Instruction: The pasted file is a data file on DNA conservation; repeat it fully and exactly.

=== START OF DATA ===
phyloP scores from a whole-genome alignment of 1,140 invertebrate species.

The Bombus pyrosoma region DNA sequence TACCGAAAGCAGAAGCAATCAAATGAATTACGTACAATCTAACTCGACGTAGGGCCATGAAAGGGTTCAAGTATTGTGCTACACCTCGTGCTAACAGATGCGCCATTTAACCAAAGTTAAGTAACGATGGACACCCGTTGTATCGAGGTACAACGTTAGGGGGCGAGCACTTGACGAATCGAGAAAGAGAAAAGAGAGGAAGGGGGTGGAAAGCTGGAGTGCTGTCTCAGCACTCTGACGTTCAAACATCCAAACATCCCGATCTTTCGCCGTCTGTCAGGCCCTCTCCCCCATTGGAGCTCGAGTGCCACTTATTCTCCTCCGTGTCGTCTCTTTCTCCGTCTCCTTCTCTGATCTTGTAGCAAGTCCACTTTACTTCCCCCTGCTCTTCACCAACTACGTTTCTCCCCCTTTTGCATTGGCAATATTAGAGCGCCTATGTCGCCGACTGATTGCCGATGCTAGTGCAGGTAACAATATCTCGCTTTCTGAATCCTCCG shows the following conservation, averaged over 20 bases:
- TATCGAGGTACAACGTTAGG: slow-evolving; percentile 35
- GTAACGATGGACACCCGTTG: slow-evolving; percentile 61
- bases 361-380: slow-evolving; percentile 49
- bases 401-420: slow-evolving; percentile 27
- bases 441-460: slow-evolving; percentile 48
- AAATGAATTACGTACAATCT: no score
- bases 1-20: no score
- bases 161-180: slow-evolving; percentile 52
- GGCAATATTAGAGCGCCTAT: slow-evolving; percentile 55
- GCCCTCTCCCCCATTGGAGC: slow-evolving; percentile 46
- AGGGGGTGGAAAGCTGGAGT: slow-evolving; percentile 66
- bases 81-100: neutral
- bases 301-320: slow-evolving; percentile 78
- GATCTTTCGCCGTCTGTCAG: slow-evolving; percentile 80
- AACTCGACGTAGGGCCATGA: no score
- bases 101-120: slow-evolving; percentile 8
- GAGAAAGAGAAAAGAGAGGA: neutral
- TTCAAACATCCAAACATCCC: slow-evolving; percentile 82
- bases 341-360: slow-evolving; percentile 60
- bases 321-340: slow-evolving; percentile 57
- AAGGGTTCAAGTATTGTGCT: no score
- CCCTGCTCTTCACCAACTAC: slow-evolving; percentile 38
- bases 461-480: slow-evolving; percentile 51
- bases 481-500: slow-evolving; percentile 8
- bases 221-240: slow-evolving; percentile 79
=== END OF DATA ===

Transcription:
phyloP scores from a whole-genome alignment of 1,140 invertebrate species.

The Bombus pyrosoma region DNA sequence TACCGAAAGCAGAAGCAATCAAATGAATTACGTACAATCTAACTCGACGTAGGGCCATGAAAGGGTTCAAGTATTGTGCTACACCTCGTGCTAACAGATGCGCCATTTAACCAAAGTTAAGTAACGATGGACACCCGTTGTATCGAGGTACAACGTTAGGGGGCGAGCACTTGACGAATCGAGAAAGAGAAAAGAGAGGAAGGGGGTGGAAAGCTGGAGTGCTGTCTCAGCACTCTGACGTTCAAACATCCAAACATCCCGATCTTTCGCCGTCTGTCAGGCCCTCTCCCCCATTGGAGCTCGAGTGCCACTTATTCTCCTCCGTGTCGTCTCTTTCTCCGTCTCCTTCTCTGATCTTGTAGCAAGTCCACTTTACTTCCCCCTGCTCTTCACCAACTACGTTTCTCCCCCTTTTGCATTGGCAATATTAGAGCGCCTATGTCGCCGACTGATTGCCGATGCTAGTGCAGGTAACAATATCTCGCTTTCTGAATCCTCCG shows the following conservation, averaged over 20 bases:
- TATCGAGGTACAACGTTAGG: slow-evolving; percentile 35
- GTAACGATGGACACCCGTTG: slow-evolving; percentile 61
- bases 361-380: slow-evolving; percentile 49
- bases 401-420: slow-evolving; percentile 27
- bases 441-460: slow-evolving; percentile 48
- AAATGAATTACGTACAATCT: no score
- bases 1-20: no score
- bases 161-180: slow-evolving; percentile 52
- GGCAATATTAGAGCGCCTAT: slow-evolving; percentile 55
- GCCCTCTCCCCCATTGGAGC: slow-evolving; percentile 46
- AGGGGGTGGAAAGCTGGAGT: slow-evolving; percentile 66
- bases 81-100: neutral
- bases 301-320: slow-evolving; percentile 78
- GATCTTTCGCCGTCTGTCAG: slow-evolving; percentile 80
- AACTCGACGTAGGGCCATGA: no score
- bases 101-120: slow-evolving; percentile 8
- GAGAAAGAGAAAAGAGAGGA: neutral
- TTCAAACATCCAAACATCCC: slow-evolving; percentile 82
- bases 341-360: slow-evolving; percentile 60
- bases 321-340: slow-evolving; percentile 57
- AAGGGTTCAAGTATTGTGCT: no score
- CCCTGCTCTTCACCAACTAC: slow-evolving; percentile 38
- bases 461-480: slow-evolving; percentile 51
- bases 481-500: slow-evolving; percentile 8
- bases 221-240: slow-evolving; percentile 79